If they can be Superwomen, where are the Supermen? Why do we only see fathers during sports practices, concerts, career days and an occasional field trip? Where are the working fathers (if I say it three times it will be magically inducted into the lexicon) who volunteer as room parents to disseminate emails, plan parties and coordinate assistance in the classroom upon teacher requests? If women can “do it all”, so can men, right? Wrong! No one can do it all. That is the point. Women should not be expected to do it all, because 1- we can’t and 2- the same is not expected of men. Those acquaintances I mentioned have nannies to help usher the kids around town. They have housekeepers to clean their homes once or twice a week. They have family and communities that help raise their children. They have friends, like me, that they can count on to pick up the slack during those weeks when the ish hits the fan.

I’m not a founding member of the She-ra men-hating girls’ club. I am simply a woman, a SAHM and an admirer of other mothers who have to or choose to pursue careers. I am an ardent supporter and advocate for my sisters out there grinding to put their stamp on the world. I will always build them up, encourage their efforts and be an auntie to their kids when they need me. I am their biggest cheerleader as they continue to blaze the trails that my daughters may follow one day.

At the same time, I am doing a bit of trailblazing in my own right. When I grew up, Black women did not chair the PTA, volunteer in classrooms or send baked goods and crafty gifts to school. Most of them worked. Fortunately, I have the privilege of not working (for now). I am grateful that I get to be omnipresent in my children’s lives. I am equally grateful that my sisters are opening doors and shattering glass ceilings in the workforce. We need great women from all walks of life to model our limitless abilities for our sons and daughters.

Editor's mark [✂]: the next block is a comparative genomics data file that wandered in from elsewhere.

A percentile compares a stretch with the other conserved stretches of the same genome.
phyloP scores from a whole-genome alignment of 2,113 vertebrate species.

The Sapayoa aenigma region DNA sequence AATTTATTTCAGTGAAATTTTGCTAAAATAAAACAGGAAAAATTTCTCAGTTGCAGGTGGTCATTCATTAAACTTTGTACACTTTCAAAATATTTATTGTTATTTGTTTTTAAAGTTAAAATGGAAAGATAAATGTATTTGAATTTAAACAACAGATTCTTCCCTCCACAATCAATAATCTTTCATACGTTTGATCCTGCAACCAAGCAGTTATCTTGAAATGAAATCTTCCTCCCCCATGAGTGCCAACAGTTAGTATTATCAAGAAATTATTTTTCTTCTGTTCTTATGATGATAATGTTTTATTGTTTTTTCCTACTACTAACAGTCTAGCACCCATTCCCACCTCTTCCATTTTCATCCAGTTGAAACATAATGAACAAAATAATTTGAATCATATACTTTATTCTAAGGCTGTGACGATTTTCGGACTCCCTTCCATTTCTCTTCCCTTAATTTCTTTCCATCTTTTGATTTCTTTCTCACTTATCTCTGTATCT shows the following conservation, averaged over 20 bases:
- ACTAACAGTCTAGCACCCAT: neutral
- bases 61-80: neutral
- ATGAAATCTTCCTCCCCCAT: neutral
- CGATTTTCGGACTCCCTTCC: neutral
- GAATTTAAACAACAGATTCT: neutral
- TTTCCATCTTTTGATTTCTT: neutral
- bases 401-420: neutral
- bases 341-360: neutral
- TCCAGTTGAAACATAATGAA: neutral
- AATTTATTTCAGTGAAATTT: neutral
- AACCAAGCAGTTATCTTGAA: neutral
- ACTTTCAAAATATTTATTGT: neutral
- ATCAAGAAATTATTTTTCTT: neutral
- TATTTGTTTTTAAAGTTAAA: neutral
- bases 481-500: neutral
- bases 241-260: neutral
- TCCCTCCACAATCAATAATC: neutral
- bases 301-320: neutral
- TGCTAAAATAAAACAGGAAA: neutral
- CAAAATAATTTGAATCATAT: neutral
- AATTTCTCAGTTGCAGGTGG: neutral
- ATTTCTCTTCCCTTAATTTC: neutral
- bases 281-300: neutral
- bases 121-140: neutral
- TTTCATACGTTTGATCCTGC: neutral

You will never find me belittling or shaming a mother (or father for that matter) because work conflicts cause her to miss school events. Instead, I will offer to pick up/ drop off the rug-rats. I will record the event and email it to you or take pics for your photo album. I will also bring a bottle of Sauvignon blanc and a sympathetic ear at the end of a long, arduous week. You are my sisters, and I’ve got your backs.

In the meantime, we need to include working fathers (BOOM! it’s a thing) in the conversation. We need to let them know that women’s careers are as impressive and important as men’s. Therefore, mothers should not be the only ones asked to squeeze in things like volunteerism between office hours and home responsibilities. Ever heard of the saying “many hands make light work”? Exactly, buddy! Lend a hand, so the mother of your children doesn’t drive herself to an early grave trying to extend herself beyond her capacities. I’m talking to you, working fathers (one more time for good measure). This is your chance to don your capes alongside the Superwomen in your lives. I know you are up to task.